As the season of state and county fairs draws to a close, the rides are being towed away, racing pigs are resting up for next year, and a 65-year-old carnival worker is in handcuffs for accepting bribes for giant Hello Kitty dolls.
Turns out the law enforcement in Tulsa, Oklahoma takes the rules (laws?) of midway games very seriously, and they arrested carnival worker Frank Feikema of Houston for letting customers cheat.
Fair Worker Works Around the Rules
If you’ve ever been to a carnival midway, you know how those games work, but we’ll let the Tulsa Sheriff’s Deputy who cracked the case put it in his own words:
“The rules state that the participant must win a certain number of each size prize to trade up for a larger prize,” the deputy said in his report. “You continue to trade up until the largest prize is won.”
So, if you want the giant Hello Kitty at the top of the booth, you’re looking at quite an investment in money and time spent popping balloons with darts.
But Feikema told a customer (who was actually the sheriff’s deputy) that for $40 and absolutely minimal success at dart-throwing, he could have any prize on the rack – including one of the giant Hello Kitty plush toys.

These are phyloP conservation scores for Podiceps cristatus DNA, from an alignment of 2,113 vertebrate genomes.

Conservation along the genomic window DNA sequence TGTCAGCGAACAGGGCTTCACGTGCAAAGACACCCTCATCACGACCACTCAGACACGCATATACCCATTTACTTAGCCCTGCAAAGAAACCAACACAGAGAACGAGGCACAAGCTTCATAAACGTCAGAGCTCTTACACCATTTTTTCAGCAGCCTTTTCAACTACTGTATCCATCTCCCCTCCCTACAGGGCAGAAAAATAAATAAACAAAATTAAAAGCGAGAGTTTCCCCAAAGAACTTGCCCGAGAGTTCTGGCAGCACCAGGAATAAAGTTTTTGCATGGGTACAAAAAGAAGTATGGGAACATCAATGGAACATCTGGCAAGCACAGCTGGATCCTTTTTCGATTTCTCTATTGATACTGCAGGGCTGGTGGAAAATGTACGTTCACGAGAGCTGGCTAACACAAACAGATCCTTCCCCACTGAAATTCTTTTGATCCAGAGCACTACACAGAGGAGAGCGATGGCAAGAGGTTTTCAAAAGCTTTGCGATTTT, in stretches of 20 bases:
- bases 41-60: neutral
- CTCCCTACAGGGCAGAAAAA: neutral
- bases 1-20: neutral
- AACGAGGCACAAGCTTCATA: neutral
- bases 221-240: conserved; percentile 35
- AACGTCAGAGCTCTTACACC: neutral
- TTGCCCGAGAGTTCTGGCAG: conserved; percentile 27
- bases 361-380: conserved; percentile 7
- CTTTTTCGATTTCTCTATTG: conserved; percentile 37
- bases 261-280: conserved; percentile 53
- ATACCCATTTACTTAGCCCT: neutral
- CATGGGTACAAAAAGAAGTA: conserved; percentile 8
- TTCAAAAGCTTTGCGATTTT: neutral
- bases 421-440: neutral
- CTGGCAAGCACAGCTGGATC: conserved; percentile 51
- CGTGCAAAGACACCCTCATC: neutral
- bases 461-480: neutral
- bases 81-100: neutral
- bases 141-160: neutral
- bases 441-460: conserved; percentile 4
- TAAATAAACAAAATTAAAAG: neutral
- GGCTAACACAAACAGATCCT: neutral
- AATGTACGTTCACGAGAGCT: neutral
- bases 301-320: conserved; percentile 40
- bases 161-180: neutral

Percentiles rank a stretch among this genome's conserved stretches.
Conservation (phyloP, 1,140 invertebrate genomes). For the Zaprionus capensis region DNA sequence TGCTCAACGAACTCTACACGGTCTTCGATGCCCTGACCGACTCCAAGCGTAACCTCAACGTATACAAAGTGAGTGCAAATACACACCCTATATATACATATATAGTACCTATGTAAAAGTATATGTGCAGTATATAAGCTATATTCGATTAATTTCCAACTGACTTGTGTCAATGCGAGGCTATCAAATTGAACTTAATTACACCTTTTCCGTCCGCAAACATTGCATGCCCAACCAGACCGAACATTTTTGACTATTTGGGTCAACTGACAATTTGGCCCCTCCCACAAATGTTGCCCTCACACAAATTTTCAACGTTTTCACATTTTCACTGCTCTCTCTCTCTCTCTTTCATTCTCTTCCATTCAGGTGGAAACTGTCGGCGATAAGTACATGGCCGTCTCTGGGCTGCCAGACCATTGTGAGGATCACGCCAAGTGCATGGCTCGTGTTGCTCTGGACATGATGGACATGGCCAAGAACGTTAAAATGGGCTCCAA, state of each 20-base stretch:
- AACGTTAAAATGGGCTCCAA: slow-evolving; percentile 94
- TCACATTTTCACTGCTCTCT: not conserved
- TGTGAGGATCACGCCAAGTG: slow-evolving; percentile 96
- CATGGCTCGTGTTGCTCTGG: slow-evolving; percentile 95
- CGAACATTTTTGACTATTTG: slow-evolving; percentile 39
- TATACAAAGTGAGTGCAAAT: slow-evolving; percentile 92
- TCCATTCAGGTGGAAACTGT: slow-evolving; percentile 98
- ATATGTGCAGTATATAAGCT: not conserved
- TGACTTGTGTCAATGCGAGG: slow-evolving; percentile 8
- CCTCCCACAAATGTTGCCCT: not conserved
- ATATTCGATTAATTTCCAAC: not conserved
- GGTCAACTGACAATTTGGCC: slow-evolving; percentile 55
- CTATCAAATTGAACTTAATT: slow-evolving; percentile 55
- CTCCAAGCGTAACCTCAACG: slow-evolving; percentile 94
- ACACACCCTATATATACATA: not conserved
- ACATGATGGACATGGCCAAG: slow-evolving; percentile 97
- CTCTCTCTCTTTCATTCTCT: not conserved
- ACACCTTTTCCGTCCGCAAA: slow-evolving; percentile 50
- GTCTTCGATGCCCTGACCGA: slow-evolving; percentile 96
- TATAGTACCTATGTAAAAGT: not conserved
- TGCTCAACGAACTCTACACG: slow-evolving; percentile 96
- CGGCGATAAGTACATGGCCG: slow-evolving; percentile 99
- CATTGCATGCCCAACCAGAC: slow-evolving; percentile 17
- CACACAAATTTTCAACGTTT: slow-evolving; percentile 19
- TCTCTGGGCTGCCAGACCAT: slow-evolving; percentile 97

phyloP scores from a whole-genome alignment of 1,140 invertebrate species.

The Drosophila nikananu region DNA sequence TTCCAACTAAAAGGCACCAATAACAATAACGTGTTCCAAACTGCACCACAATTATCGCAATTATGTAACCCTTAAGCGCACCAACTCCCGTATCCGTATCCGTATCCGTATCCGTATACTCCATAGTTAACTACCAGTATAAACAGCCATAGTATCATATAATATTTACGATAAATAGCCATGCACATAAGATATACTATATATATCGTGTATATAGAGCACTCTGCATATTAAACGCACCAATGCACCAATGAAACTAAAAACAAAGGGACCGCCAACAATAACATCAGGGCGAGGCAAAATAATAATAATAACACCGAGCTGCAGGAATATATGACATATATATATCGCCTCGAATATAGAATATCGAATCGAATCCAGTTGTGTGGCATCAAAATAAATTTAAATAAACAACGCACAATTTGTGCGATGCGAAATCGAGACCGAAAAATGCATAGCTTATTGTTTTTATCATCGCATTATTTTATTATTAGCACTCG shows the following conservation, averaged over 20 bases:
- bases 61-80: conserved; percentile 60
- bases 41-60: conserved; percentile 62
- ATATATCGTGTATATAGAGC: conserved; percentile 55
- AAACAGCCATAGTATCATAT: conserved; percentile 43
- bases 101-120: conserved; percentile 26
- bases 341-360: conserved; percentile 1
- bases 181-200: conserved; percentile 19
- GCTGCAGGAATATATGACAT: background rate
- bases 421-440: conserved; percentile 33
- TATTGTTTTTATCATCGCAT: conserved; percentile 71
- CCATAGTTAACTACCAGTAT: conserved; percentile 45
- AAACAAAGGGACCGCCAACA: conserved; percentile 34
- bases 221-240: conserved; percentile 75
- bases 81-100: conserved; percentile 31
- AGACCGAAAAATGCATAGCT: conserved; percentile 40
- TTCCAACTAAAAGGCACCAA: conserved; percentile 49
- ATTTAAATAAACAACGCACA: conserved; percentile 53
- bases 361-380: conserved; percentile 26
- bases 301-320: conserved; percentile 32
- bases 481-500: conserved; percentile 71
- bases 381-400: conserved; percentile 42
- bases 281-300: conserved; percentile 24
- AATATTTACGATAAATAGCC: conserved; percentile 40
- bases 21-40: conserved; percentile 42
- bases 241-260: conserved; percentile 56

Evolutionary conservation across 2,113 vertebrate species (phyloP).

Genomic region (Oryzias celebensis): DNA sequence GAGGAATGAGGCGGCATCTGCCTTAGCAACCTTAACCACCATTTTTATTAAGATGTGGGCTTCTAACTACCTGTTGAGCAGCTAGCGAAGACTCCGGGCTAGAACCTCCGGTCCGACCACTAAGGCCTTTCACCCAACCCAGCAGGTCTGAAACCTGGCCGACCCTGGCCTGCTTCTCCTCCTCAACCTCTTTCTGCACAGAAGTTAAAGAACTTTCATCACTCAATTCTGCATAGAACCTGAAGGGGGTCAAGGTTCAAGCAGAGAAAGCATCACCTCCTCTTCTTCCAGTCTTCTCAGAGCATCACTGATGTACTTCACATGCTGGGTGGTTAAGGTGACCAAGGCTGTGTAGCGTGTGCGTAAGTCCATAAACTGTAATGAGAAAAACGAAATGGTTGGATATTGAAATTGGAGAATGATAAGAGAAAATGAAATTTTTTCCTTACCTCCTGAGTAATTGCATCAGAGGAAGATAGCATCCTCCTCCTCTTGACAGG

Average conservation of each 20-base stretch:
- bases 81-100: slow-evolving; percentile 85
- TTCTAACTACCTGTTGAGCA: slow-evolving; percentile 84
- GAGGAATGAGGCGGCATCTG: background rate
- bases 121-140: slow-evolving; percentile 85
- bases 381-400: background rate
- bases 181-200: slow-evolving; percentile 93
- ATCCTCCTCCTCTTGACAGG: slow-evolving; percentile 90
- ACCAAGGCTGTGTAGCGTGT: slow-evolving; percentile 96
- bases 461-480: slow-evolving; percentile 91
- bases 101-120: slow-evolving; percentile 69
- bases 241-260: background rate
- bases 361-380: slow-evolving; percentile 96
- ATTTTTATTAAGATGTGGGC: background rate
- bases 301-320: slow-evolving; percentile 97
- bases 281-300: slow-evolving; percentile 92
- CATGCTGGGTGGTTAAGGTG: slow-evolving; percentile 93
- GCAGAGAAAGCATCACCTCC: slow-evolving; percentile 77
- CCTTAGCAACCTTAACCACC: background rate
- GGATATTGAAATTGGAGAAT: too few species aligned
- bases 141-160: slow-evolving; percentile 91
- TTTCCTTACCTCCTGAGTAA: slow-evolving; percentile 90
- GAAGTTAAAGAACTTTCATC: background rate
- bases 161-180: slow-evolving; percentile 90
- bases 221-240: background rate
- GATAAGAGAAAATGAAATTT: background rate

The deputy took Feikema up on the deal, popped one balloon with a dart, dished up the cash, and walked away from the booth with a humongous stuffed kitty. Which is now presumably in an evidence locker at the Tulsa Sheriff’s office, along with the offender’s change belt and $175.
Not-so-fair Carnival Games
Of course, carnival games are about the least likely place in the world to find fairness and justice.
If your kid has her heart set on that Ninja Turtles water bottle, you’d better be prepared to spend 4-5 times its value in game fees before you win it.
But, in the name of fairness, and on the theory that carnivals have to make their money somehow, there are rules in place to keep customers from straight-up purchasing the prizes.
Seems a shady black market in Hello Kitty dolls and giant Spongebobs has emerged to fill the gap. And the Tulsa Sheriff’s department is committed to busting this carnival crime ring. Feikema is being charged under something called the “carnival fraud act,” according to Tulsa’s News on 6.
Was Justice Served?
Since Feikema allegedly pocketed the $40, it does sound like bribery is the appropriate description for this situation. There are a few places that will let you use money instead of tickets to get prizes, but the Oklahoma State Fair isn’t one of them.
Still, it’s hard to claim consumer victory in the context of carnival games – where you can be sure consumers are pretty much never victorious.
Do you have a story of justice, or injustice in the midway? Tell us about it in the comments below.
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